Tuesday, June 25, 2024
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SkyCity agrees to $2.54M penalty in New Zealand for AML/CFT breaches

New Zealand and Australian gaming operator SkyCity Entertainment Group has announced that it has reached an agreement with NZ authorities over AML/CFT breaches and has agreed to pay a civil penalty of NZ$4.16 million ($2.54 million).

The agreement is still subject to approval by the High Court of New Zealand, with the company noting that it would be seeking a hearing ‘at the earliest opportunity’.

The agreement also comes just days after SkyCity announced that it had reached an agreement with Australian financial crimes watchdog AUSTRAC to pay some $44.5 million for similar breaches at its SkyCity Adelaide property.

The new penalty from New Zealand authorities relates to ‘deficiencies in SkyCity’s AML/CFT risk assessment and program which were not fully remediated until July 2021’.

It also encompasses breaches which the company ‘has admitted span from 2018 to 2023 and relate to largely, although not exclusively, historical matters’.

The group notes that since late 2021 it ‘has had in place a significant AML/CFT enhancement program to address compliance systems and correct historical shortcomings’.

This included a ‘complete refresh of the SkyCity Board,’ appointment of directors ‘with specialist risk expertise’ and the creation of a ‘Board Risk and Compliance Committee’.

The group also notes that it has applied ‘higher standards of due diligence’ and lowered ‘cash thresholds before enhanced customer due diligence is required’.

The company also highlights the fact that it cut ties with junket operators – a move it announced in April of 2021.

Furthermore, the group has also committed to implement ‘mandatory carded plan across SkyCity’s New Zealand properties by mid 2025’.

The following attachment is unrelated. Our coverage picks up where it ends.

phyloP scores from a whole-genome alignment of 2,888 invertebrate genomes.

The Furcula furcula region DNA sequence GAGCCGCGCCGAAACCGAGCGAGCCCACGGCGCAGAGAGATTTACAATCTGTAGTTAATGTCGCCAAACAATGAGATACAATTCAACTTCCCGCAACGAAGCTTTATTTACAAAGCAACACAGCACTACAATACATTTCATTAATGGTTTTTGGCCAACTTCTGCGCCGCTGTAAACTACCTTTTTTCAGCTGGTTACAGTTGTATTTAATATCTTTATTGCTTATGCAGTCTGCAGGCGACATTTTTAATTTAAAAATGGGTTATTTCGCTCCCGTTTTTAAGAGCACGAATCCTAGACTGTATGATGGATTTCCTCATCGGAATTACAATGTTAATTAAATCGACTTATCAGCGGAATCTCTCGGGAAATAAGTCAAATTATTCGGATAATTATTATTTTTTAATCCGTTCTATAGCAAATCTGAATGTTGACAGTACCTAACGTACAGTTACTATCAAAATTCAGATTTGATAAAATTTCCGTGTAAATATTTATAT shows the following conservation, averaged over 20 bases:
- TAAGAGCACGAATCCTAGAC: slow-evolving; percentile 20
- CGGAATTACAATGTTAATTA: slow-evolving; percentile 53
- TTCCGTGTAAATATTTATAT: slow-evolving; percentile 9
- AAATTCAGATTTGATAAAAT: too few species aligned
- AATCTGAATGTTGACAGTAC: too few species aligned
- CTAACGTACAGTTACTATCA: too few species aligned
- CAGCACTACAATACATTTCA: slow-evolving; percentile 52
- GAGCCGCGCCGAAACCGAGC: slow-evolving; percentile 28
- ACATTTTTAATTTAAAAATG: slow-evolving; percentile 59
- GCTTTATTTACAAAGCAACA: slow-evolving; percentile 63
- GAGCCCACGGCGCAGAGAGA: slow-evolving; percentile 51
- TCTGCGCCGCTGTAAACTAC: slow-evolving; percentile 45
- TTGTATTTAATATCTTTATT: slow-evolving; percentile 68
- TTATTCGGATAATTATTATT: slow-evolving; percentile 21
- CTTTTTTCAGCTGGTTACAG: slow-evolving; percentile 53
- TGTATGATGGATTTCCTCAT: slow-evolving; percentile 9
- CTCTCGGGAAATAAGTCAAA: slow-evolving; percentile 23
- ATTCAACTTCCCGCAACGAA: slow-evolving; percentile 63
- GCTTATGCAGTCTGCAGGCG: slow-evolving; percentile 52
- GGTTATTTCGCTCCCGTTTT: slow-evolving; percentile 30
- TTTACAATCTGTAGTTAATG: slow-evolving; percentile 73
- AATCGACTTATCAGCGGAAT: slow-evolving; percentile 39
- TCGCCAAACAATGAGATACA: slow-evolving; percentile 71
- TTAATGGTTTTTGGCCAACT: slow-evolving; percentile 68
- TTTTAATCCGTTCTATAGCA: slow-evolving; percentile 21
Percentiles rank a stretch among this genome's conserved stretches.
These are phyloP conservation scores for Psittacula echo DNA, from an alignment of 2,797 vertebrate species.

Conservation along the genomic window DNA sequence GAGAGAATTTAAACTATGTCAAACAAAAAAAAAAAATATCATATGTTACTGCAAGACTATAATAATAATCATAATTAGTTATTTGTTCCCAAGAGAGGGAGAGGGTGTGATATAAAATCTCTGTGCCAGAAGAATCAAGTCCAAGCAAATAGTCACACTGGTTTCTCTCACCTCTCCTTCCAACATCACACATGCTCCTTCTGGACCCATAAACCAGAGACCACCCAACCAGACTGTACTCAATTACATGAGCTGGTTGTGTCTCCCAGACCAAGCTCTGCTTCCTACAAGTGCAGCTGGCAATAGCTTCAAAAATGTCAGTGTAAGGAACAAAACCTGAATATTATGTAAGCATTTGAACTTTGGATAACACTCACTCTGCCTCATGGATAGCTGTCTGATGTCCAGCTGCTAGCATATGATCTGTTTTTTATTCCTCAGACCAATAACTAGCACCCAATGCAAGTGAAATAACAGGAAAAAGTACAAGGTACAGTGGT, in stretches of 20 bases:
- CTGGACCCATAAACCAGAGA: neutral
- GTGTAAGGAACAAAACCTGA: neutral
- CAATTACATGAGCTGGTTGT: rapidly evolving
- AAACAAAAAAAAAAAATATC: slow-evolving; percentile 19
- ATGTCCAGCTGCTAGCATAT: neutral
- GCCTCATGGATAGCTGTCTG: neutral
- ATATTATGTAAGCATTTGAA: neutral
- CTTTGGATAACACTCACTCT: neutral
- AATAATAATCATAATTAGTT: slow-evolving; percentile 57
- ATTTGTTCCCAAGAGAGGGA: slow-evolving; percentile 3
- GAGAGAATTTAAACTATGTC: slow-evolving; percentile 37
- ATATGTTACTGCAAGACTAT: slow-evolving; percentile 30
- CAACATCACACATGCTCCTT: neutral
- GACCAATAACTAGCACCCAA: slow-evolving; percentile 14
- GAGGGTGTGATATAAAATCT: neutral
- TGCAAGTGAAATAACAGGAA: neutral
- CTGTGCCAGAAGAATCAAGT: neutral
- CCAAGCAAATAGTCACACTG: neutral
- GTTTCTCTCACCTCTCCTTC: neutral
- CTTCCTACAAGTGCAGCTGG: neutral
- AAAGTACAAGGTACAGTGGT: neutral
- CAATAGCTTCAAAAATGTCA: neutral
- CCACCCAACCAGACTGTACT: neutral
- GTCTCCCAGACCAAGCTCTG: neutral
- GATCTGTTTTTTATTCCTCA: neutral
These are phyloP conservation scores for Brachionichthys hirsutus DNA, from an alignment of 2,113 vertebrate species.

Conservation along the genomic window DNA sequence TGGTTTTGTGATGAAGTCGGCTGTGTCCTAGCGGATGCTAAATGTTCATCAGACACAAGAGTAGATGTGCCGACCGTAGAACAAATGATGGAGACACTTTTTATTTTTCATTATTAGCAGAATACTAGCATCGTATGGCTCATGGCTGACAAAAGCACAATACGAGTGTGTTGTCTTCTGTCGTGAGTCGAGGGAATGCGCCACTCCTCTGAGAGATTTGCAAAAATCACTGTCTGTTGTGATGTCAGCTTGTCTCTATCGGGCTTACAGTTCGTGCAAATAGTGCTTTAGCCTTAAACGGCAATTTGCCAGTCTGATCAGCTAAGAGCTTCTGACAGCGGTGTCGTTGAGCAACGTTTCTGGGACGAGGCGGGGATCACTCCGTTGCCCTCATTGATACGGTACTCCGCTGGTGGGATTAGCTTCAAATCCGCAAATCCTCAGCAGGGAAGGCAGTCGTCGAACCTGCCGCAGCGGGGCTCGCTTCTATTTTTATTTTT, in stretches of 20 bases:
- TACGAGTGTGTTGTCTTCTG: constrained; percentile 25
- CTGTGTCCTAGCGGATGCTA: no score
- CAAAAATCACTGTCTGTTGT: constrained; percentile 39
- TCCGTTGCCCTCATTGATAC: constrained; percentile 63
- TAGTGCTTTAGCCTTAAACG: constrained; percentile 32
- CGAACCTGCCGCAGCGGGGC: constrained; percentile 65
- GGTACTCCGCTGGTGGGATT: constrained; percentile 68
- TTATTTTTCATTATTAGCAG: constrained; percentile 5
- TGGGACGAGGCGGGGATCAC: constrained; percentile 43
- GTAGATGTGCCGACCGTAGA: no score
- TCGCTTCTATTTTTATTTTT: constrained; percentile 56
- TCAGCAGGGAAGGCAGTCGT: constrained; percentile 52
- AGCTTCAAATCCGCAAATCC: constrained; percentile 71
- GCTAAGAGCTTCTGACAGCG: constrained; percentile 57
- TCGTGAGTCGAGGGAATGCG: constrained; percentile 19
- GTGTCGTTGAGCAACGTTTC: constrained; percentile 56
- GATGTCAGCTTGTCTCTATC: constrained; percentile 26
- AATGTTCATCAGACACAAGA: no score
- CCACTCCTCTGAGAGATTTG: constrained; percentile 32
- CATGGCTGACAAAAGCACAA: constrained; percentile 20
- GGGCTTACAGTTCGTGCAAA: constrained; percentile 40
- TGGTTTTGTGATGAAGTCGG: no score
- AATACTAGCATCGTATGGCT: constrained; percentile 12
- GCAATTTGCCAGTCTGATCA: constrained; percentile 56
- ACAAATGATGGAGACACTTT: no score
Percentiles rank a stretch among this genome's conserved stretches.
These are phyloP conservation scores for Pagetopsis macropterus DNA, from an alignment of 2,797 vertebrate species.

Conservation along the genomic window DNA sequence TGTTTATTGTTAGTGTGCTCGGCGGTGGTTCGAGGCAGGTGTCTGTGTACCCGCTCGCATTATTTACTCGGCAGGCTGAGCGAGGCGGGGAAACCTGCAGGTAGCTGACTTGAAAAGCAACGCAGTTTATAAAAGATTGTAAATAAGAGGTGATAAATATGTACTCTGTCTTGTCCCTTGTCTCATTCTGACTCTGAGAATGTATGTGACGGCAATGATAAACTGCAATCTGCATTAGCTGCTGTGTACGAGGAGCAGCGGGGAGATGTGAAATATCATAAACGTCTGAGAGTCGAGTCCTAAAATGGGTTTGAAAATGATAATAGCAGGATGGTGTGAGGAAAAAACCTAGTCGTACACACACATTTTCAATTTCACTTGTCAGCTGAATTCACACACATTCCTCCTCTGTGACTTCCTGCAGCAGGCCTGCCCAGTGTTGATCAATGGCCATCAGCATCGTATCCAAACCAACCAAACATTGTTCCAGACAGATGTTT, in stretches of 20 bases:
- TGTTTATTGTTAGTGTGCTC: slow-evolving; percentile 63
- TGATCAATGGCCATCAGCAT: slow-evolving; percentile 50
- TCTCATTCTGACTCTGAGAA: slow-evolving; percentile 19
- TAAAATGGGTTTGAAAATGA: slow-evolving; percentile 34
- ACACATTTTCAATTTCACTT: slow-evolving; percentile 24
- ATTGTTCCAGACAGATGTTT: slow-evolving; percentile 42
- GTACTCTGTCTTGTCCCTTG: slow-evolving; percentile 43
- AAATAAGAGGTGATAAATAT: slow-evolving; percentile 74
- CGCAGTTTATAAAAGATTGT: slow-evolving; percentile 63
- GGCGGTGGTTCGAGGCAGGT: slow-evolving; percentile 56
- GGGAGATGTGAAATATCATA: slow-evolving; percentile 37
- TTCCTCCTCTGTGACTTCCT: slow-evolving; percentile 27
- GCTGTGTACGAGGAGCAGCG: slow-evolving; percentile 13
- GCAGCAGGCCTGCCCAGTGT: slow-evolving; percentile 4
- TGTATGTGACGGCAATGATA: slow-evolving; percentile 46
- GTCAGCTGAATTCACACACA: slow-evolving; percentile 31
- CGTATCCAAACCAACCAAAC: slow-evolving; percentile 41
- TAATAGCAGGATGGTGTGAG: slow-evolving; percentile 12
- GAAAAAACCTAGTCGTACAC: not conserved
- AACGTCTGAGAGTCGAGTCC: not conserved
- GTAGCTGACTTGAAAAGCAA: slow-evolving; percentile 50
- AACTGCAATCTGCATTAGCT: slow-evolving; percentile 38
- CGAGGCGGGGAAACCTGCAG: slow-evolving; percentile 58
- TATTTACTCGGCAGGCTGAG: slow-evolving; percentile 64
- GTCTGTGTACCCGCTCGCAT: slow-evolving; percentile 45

Speaking of the resolution in New Zealand, SkyCity Executive Chair Julian Cook noted that “Over the past few years, considerable progress has been made towards upgrading our anti-money laundering and countering terrorism financing (AML/CFT) systems. This does not lessen the seriousness with which we take these breaches and we are disappointed that SkyCity is in this position”.

The company is now aiming to ‘expeditiously’ resolve its other regulatory matters, including the temporary suspension of its New Zealand casino operator’s license.

The group is also actively working with Australian authorities in regards to the independent review of SkyCity Adelaide, which had been put on hold pending AUSTRAC civil proceedings.

Julian Cook noted that “Our enhancement activities remain ongoing and we have further important work to do in New Zealand and Australia which will take time to complete”.

Kelsey Wilhelm
Kelsey Wilhelmhttps://agbrief.com
Kelsey Wilhelm is a broadcast, print journalist and editor based in Asia for over 15 years. Focused on content creation, management, cross-cultural exchange and interviews for multi-lingual productions. Writing focus on gaming, business, politics, culture and heritage, events and celebrities, subcultures, music, film, art and fashion. Some of Kelsey's specialties are: editing, writing, copy creation, multi-lingual content production, cross-cultural exchange, content creation and management for Asian markets.



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